If you, like many, are struggling to get everything to fit inside your oven on Thanksgiving day, then consider making this slow-cooker green bean casserole (along with these other slow-cooker Thanksgiving dishes). This is no three-ingredient dump-it-and-forget-it recipe, but it won't take you all morning either. While this recipe does call for making your own cream of mushroom "soup" on the stovetop, you'll be surprised how easy it is.
I know my mum always rinses whole chickens and turkeys in the sink before roasting them — it's something that generations of folks have done, but after attending a turkey-cooking seminar at Butterball, I learned that's the last thing you should do. The most bone-chilling reason is you run the risk of splashing salmonella everywhere. Even if you have no cutting boards or dishes near the sink for salmonella-contaminated water to touch, the sink and taps themselves may get contaminated.
There are few things I love more than cornbread dressing during Thanksgiving, and my family feels quite similarly. My mom prefers it with a hefty dose of Indian curry powder and cayenne. My sister takes hers vegan and gluten-free. As for me? Bring on the bacon! It's typical for our family to have several renditions of cornbread dressing at the table. This year, I wanted to simplify things, so I developed a cornbread dressing that only calls for seven ingredients.
Muck Rack makes it simple to find people, tweets, or articles that mention any name, keyword, company, hashtag etc. We've compiled this guide to help you make the most of your search.
Selecting a term
Start searching tweets, articles from media outlets, articles mentioned in tweets, journalists'
names, titles and bios with some suggested searches:
Companies or Topics (e.g. iPhone, Microsoft)
Phrases (e.g. "cloud computing") — use quotes to keep the terms together
Twitter handles (e.g. @username) — returns those who have mentioned or replied to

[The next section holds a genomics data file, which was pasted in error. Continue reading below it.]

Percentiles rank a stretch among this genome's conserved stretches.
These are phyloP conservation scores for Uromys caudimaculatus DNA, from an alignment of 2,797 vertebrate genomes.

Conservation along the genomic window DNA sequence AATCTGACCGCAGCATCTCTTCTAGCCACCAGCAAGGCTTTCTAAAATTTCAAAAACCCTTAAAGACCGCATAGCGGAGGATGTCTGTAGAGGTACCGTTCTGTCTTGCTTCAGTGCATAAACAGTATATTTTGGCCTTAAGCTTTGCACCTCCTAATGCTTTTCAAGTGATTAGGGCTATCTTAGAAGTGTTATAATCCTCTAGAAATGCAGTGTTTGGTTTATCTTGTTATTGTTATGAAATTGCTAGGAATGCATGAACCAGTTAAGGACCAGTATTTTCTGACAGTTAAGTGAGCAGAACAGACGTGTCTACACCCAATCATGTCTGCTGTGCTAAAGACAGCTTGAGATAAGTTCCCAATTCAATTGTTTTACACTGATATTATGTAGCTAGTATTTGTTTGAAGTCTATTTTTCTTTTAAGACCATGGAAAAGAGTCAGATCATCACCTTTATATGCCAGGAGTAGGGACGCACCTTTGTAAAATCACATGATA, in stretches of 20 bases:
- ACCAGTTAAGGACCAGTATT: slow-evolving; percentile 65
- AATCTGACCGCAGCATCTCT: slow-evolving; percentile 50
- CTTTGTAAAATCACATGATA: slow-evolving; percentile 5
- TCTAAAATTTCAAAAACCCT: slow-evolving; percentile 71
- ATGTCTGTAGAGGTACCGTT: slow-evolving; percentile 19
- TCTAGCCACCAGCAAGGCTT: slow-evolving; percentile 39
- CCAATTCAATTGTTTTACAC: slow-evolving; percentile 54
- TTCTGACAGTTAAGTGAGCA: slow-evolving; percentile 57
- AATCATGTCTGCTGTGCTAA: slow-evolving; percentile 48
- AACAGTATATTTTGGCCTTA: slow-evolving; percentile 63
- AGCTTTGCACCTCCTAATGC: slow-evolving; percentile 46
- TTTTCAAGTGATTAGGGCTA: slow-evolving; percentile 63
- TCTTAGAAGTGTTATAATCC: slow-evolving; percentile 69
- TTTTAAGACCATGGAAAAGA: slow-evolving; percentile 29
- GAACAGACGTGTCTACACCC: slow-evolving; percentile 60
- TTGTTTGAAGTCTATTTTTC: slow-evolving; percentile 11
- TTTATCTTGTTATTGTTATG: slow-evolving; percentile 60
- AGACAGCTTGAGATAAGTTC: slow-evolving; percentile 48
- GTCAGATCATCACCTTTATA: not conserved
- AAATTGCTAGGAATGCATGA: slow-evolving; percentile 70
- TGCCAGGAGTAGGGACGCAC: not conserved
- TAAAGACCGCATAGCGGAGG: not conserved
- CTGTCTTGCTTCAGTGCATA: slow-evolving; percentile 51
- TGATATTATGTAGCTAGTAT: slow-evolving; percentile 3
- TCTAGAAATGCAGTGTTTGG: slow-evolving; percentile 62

Names (e.g. "David Pogue")
Hashtags (e.g. #sxsw, #london2012)
Bio details (e.g. vegan, Olympics, father)
Muck Rack's Advanced Search allows for many boolean operators.
Find results that mention multiple specified terms, use AND or
+. For example, ensure each result contains both Elon Musk and Mark Zuckerberg by
searching Musk AND Zuckerberg or Musk + Zuckerberg.
Use the operators OR or , to broaden your search when you'd like either of
multiple terms to appear in results. (This is the default behavior of our search when no operators
are used). For example, results will contain either cake or cookie by searching cake OR cookie or cake,cookie
Use NOT or - to subtract results from your search. For
example, searching Disney will yield results about the Walt Disney Company as well as Walt Disney
World Resort. To exclude mentions of Disney World, search for Disney -World or Disney
When using one of these operators with a phrase, enclose it in quotation marks. For example, you can
find results about smartphones excluding Apple's iPhone 4S by searching smartphone -"iPhone
Exact case matching or punctuation
If you're searching for a brand name or keyword that relies on specific punctuation marks or capitalization, you can
find results that match your exact query by adding matchcase: before the keyword you're searching for, like matchcase:E*TRADE .
Use parentheses to separate multiple
boolean phrases. For example, to find journalists talking about having fun in Disney World or
Disneyland, search for ("disney world" OR disneyland) AND fun.
An asterisk can be used to search for any variation of a root word truncated by the asterisk. For example, searching for admin* will return results for administrator, administration, administer, administered, etc.
A near operator is an AND operator where you can control the distance between the words. You can vary the distance the near operation uses by adding a forward slash and number (between 0-99) such as strawberries NEAR/10 "whipped cream", which means the strawberries must exist within 10 words of "whipped cream".